Tech Tips

My courses are Gen. Ed. Humanities writing courses, not technology courses. At the same time, I consider "everyday digital literacy" to be an important part of what students can gain from taking an online course. So, I use these extra credit "Tech Tips" to introduce curious students to various tools that I use in my own work and learning online, hoping that those tools can be useful to the students too as they work and learn online.

BRIEF DESCRIPTION. I make sure to provide detailed instruction on the core tools we use in the class (Blogger, Google Sites) while using a big list of extra credit "Tech Tips" for students who want to learn about other web-based tools. The idea is that students choose whatever tips grab their attention, with a point of extra credit available each week for the tips they complete. Like all the other work for class, these can be done ahead of schedule, so some students sit down and do a whole semester's worth of tips all in the first week or two, which I think is just great: that means they have learned about all kinds of tools that they can use all semester long!


You can see the list here: Technology Tips. I am constantly adding new tips and retiring old ones; I like the idea that the list is long, but I don't want it to be so long that the list itself becomes overwhelming. My focus is on web-based, cross-platform, browser-neutral tools, so you won't find any actual mobile apps there. I am really interested in content-generating tools (especially meme generators!), and also time-management tools, along with anything that can help students be more productive online.

In general, these are all tools that I use myself, with just a few exceptions. For example, I actually use Gmail, but I do teach students how to create email folders in their OU Exchange email (sad but true: many students report that they did not know how to do this). Likewise, I keep D2L use to a bare minimum (Gradebook only) but I do teach students how to add a photo to their D2L BS profile because they are probably using D2L discussion board in their other classes, in which case a profile photo is really important.

Almost every tip asks the students to DO something to their blog (either in the form of a post or a design change at the blog) or to their website or to their Pinterest Board, etc. Some of the tips take more time than others, but they are meant to be fun, and I really enjoy seeing which tips the students choose and what they do with them.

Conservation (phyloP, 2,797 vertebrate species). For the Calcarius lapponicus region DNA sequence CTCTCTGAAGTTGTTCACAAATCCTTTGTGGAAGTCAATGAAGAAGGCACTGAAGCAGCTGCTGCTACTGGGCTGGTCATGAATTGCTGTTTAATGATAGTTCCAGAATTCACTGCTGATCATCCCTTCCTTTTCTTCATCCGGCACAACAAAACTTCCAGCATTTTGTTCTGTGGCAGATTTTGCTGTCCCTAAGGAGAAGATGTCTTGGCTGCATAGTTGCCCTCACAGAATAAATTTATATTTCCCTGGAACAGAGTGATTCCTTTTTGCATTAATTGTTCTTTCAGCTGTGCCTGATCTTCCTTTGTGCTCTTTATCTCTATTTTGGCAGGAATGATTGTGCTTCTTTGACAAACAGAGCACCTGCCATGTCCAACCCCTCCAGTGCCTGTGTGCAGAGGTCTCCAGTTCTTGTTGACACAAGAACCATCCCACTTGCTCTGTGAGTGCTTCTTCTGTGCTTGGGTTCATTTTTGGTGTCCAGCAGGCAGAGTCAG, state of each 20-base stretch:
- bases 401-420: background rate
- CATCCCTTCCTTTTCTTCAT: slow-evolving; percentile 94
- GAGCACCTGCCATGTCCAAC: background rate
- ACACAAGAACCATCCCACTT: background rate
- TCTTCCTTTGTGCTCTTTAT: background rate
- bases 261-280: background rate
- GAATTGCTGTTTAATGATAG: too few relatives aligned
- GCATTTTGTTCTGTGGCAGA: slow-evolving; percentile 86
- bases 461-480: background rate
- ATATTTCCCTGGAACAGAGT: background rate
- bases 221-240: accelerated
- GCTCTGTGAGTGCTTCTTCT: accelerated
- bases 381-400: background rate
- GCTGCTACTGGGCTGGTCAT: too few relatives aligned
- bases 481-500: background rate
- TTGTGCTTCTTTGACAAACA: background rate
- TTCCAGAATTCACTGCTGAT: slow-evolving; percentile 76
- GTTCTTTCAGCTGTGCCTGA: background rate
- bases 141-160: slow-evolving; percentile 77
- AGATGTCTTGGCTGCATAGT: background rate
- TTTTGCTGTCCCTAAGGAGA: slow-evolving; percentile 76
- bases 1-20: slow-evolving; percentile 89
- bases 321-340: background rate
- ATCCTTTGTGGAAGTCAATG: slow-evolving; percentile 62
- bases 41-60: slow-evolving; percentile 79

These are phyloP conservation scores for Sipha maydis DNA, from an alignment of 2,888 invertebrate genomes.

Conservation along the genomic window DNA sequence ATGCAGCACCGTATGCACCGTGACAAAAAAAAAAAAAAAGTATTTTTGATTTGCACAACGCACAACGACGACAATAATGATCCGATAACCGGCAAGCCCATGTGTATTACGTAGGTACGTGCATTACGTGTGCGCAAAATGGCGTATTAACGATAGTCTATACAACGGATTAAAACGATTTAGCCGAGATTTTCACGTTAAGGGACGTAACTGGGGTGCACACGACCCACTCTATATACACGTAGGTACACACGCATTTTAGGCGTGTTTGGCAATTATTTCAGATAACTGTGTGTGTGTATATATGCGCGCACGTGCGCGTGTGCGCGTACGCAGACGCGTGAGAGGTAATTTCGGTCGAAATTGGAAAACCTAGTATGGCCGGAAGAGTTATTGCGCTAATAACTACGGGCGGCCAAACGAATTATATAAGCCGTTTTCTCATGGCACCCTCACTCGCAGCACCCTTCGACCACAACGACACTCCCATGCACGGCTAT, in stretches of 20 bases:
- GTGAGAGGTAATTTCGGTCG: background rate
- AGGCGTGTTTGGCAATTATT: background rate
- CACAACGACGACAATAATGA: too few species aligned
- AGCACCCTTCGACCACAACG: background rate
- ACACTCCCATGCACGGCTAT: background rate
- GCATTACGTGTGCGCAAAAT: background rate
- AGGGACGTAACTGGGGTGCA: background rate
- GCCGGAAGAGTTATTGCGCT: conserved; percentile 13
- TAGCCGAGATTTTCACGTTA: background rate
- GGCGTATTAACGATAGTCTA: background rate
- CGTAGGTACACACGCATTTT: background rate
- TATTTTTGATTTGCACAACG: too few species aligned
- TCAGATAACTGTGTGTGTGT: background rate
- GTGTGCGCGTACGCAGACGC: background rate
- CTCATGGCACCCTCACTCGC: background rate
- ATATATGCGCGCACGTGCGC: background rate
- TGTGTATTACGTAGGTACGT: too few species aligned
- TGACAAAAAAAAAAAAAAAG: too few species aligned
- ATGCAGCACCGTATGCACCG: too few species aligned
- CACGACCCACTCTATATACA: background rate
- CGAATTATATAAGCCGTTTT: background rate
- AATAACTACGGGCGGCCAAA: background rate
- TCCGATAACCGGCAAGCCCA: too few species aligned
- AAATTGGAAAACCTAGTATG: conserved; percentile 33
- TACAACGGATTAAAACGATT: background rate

I sometimes add new tips during the semester, although I usually try to get them all lined up before the semester starts or during the first week. Whenever I see a likely candidate for a Tech Tip, I bookmark the tool in Diigo using the label "techtip," and that means I always have a big heap of possible tools to add when a new semester rolls around.

HISTORY. I've been doing the Tech Tips since Fall 2009 (I think), and in those years there are tools that have come and gone, while some great tools (like the OU Library Custom Homepage) have been available every semester since the very start. At first, the tips all asked the students to send me emails, but that was kind of overwhelming, so in 2013 I switched the emails to blog posts, making the Tech Tips more social, which was definitely a big improvement. This way, students get ideas about which Tech Tips they might want to do by seeing things at other students' blogs. In Spring 2015, I hope to create a special category of "quote generators" based on my own Doctor Who Quotes project. More on that later!

GOALS. The general goal here is to increase students' digital literacy, introducing them to new tools and also to new features of familiar tools. In addition, each Tech Tip has a goal of its own, which means there is all kinds of learning going on here. My greatest satisfaction comes when students let me know that they are using the tools they learned about in this class for their other classes or for personal projects of their own: success!


I would say the Tech Tips are one of the most important features of my class, even though they are just extra credit. Whether students do only a few of them, or whether they do Tech Tips every week, they get a sense of what IS possible with free web-based tools. I would actually love to teach a class in web tools, especially tools related to writing, web publishing, and digital content creation. It's nice to be able to sneak that in as part of the classes that I teach now; my guess is that for at least some students, what they learn from the Tech Tips might turn out to be their most valuable learning in the class!

There were 254 Tech Tips completed in Myth-Folklore in Fall 2014 and and 225 Tech Tips in Indian Epics, so that's almost 500 Tech Tips all together... a whole lot of technology going on! :-)

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